Greece is at risk of finding itself isolated in terms of air connections if carriers continue to strike the country off their itineraries at the current rate.
The most recent hit came from Delta Airlines, which has decided to stop all of its direct flights between Greece and the United States as of this coming fall, even though up until three years ago the American carrier had five direct flights a week linking the two countries and is the only remaining carrier to operate direct flights, along with US Airways, although the latter?s Athens-Philadelphia connection is set to remain for this summer season only. Olympic and Continental have also stopped their direct Greece-US flights, as did United Airlines one year ago. Come this fall, the only way to travel to the US will be via connection with other airports in Europe.
It must be noted, however, that transatlantic travel has been affected not just by the situation in Greece, but by the international crisis that began in 2008 as well, with leisure travelers preferring to take the longer route when it is cheaper.
Other than business travel, which has also experienced a slump, though not to the degree of leisure travel, direct flights between Greece and the US were also important in boosting Greek cruises, according to market experts. The cancellation of direct flights, the experts say, is therefore expected to have a negative impact on demand for cruises.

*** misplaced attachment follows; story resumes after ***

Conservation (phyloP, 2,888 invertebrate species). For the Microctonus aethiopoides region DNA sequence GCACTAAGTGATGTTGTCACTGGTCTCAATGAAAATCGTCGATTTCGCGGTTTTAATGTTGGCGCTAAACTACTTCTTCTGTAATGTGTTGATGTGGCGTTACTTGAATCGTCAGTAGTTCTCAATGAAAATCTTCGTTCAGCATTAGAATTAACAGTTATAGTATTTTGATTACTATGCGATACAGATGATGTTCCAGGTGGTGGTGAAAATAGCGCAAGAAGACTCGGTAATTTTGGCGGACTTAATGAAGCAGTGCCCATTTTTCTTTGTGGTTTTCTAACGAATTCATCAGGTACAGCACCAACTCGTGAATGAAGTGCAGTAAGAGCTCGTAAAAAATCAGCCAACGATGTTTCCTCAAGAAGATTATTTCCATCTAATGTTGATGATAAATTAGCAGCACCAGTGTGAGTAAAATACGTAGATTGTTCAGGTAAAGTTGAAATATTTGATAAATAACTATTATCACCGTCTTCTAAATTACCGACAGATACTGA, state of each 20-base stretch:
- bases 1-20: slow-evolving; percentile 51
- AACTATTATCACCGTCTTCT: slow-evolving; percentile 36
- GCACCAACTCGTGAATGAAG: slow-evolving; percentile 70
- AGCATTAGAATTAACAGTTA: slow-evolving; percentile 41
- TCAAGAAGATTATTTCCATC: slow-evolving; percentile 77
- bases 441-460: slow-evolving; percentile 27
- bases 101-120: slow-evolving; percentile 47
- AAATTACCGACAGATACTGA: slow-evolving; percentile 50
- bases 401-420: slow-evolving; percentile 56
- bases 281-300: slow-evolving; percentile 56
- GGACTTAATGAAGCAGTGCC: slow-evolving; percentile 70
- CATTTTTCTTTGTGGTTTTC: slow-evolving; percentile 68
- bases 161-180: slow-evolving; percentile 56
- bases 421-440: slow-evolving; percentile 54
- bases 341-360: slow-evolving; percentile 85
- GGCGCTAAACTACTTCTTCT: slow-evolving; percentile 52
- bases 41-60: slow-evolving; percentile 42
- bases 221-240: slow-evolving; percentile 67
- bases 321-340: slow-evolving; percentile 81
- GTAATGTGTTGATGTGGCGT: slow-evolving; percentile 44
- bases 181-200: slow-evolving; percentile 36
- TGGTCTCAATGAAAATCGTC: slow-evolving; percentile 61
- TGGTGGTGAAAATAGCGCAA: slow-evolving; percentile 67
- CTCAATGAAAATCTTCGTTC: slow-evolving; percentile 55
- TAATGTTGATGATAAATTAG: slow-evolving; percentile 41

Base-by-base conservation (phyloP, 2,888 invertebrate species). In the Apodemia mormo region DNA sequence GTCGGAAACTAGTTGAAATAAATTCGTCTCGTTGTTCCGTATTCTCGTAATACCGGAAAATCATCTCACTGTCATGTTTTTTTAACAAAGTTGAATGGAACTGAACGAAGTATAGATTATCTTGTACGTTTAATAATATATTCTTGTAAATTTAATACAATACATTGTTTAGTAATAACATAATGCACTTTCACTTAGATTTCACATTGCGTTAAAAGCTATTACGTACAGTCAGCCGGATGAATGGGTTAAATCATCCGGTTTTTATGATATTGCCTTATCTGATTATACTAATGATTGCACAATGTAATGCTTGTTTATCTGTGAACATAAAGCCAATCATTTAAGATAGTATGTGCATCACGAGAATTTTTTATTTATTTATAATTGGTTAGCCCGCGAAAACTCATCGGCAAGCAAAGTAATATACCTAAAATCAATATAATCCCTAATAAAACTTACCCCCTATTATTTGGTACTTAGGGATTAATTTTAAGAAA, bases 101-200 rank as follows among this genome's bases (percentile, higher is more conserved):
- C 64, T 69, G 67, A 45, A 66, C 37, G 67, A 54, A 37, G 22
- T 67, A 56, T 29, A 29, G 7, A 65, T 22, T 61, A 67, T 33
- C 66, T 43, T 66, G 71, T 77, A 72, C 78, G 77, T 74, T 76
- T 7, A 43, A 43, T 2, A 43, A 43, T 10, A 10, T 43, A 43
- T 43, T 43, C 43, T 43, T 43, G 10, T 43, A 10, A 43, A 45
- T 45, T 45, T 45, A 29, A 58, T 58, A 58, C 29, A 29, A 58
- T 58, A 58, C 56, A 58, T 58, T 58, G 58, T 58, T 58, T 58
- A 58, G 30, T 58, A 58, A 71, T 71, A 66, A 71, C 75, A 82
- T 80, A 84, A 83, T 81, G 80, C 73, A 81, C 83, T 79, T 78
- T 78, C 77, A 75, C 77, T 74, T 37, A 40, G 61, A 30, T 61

Air Canada, meanwhile, is still holding off from pulling its flights entirely, though it has reduced its Athens-Montreal route to twice rather than three times a week, while it has also decided not to increase flights to Toronto as it had planned to earlier.
Links between Greece and the US are not the only ones that have taken a hit. A great loss for the Greek market and for Athens International Airport (AIA) in particular was the pullout of Thai Airways, which had been present in Greece for more than 36 years, and which no longer provides direct flights to Bangkok. Gulf Air has stopped its Athens-Bahrain route as well as its Athens-Damascus line, while Singapore Airlines has chosen Istanbul over Athens as its regional connection.
As far as the European market is concerned, Czech Airlines stopped its flights to Prague, an example that will be followed by SmartWings, which used to connect the Greek to the Czech capital with three flights a week. Only Aegean Airlines still flies to Prague today.
Other than carriers pulling out of the market completely, travel has also been reduced by companies cutting back on the number of flights they operate. Croatia Airlines, for example, now has two rather than three flights a week to Dubrovnik, and Aerosvit has just one instead of two flights a week to Odessa.
Finland?s Blue1 will be operating one flight a week to Helsinki until July 5, when it will increase that to three a week until August 4, in contrast to four flights a week last summer to serve tourists.